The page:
AOL News has a new home! The Huffington Post.Click here to visit the new home of Politics Daily!
A report commissioned by the House Judiciary Committee found ACORN, a community organizing group heavily criticized after an undercover video surfaced, has not violated any federal regulations.
The study by the non-partisan Congressional Research Service found that ACORN correctly used all federal dollars it received and did not improperly register any voters during last year's presidential election.
ACORN came under fire after undercover video footage surfaced that showed employees discussing prostitution, tax evasion, and smuggling with a couple posing as a pimp and a prostitute. Earlier this month an outside legal expert hired by the group found no laws were broken by staffers caught on video.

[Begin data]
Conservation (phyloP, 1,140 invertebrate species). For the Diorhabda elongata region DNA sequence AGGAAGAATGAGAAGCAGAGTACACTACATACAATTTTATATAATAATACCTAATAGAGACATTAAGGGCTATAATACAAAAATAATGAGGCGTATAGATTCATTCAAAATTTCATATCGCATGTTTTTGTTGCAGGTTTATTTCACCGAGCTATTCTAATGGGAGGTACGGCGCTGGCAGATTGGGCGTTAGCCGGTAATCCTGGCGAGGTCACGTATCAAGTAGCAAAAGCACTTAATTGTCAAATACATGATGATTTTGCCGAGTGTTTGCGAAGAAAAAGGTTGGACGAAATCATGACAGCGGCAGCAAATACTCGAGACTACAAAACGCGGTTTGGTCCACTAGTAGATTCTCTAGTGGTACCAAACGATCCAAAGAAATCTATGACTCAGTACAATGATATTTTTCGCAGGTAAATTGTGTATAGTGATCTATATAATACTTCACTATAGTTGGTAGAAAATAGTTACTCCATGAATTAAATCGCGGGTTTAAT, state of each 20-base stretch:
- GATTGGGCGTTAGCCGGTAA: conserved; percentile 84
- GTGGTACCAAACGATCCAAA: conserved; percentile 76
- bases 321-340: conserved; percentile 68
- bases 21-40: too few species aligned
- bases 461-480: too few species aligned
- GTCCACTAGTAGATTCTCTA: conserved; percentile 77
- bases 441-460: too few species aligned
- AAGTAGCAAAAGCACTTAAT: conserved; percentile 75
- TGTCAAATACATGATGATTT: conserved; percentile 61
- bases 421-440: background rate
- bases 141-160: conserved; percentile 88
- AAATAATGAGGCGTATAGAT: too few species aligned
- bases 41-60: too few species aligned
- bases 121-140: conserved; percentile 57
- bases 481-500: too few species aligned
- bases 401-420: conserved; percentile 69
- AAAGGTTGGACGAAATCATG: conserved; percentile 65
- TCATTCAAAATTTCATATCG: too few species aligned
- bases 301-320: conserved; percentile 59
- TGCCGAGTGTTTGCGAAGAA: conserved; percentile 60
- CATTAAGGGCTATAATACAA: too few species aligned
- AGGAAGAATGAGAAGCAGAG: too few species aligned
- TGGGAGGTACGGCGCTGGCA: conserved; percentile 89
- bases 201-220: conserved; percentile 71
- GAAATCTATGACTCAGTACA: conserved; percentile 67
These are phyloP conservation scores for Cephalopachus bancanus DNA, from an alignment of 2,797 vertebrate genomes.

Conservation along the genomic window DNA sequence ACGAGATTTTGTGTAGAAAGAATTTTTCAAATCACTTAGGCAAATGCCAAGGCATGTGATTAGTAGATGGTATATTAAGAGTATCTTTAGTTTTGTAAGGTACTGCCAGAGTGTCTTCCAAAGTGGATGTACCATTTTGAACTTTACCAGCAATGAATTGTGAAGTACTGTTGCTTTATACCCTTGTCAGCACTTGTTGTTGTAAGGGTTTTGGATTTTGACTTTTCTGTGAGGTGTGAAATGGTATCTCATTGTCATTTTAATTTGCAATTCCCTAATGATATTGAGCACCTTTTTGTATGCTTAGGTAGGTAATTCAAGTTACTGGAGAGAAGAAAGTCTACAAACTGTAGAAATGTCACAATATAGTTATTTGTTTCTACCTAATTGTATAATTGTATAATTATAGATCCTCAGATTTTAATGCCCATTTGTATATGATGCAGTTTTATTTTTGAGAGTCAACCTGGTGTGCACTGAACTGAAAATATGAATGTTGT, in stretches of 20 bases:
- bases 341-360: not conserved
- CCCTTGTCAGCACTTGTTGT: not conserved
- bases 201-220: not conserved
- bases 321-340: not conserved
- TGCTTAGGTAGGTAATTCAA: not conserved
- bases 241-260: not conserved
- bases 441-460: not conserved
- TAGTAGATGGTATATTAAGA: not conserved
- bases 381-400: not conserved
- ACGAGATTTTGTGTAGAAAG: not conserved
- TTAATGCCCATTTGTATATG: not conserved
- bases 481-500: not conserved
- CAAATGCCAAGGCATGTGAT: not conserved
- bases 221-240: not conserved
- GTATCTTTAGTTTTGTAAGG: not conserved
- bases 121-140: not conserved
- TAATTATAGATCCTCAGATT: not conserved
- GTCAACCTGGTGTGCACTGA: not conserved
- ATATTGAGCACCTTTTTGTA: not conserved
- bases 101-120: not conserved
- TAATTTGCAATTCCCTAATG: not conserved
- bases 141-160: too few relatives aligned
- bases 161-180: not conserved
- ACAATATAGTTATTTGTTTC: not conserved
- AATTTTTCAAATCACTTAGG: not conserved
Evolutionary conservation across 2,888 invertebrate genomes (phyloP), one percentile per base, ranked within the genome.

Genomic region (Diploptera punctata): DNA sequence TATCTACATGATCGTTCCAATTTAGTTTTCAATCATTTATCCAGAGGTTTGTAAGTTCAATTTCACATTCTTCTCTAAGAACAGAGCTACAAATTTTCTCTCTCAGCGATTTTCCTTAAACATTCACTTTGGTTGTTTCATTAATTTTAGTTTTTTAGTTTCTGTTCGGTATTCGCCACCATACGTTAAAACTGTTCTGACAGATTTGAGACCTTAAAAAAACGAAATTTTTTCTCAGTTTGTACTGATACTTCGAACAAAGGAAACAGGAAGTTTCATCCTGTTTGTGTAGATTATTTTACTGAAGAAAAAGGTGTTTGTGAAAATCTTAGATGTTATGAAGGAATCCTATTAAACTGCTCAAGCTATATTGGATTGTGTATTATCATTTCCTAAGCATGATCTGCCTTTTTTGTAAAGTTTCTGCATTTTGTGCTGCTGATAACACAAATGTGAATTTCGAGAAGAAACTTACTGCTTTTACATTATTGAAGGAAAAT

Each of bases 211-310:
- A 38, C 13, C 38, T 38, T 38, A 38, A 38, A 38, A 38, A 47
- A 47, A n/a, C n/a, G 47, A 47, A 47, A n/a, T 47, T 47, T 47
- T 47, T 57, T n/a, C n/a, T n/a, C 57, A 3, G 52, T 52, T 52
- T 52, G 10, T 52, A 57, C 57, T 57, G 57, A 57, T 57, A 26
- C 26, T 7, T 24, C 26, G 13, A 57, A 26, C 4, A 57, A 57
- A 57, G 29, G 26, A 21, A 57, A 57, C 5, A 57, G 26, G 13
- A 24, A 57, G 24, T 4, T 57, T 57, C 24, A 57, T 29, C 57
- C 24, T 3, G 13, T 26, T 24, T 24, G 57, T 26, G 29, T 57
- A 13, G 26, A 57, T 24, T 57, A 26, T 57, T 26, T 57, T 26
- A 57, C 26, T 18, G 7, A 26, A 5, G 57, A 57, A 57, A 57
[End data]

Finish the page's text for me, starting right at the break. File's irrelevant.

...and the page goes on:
While ACORN was found not to have violated any laws, its conservative critics who made the video may have. The CRS report said the covert filming may have broken laws in Maryland and California, where some of the footage was shot. Both states forbid shooting video when both parties aren't aware of the filming.
After the videos surfaced, Congress voted to strip ACORN of federal funding, but the CRS report said courts "may have sufficient basis" to rule that unconstitutional.
ACORN -- the Association of Community Organizations for Reform Now -- remains the subject of at least 11 federal, state, and local investigations, according to the report.
Among other things, ACORN's Web site says the group campaigns for better housing, schools, neighborhoods, health care, job conditions, and more for low- and moderate-income families.
Read the full report here.
News From Our Partners
More on Aol
Sites and Services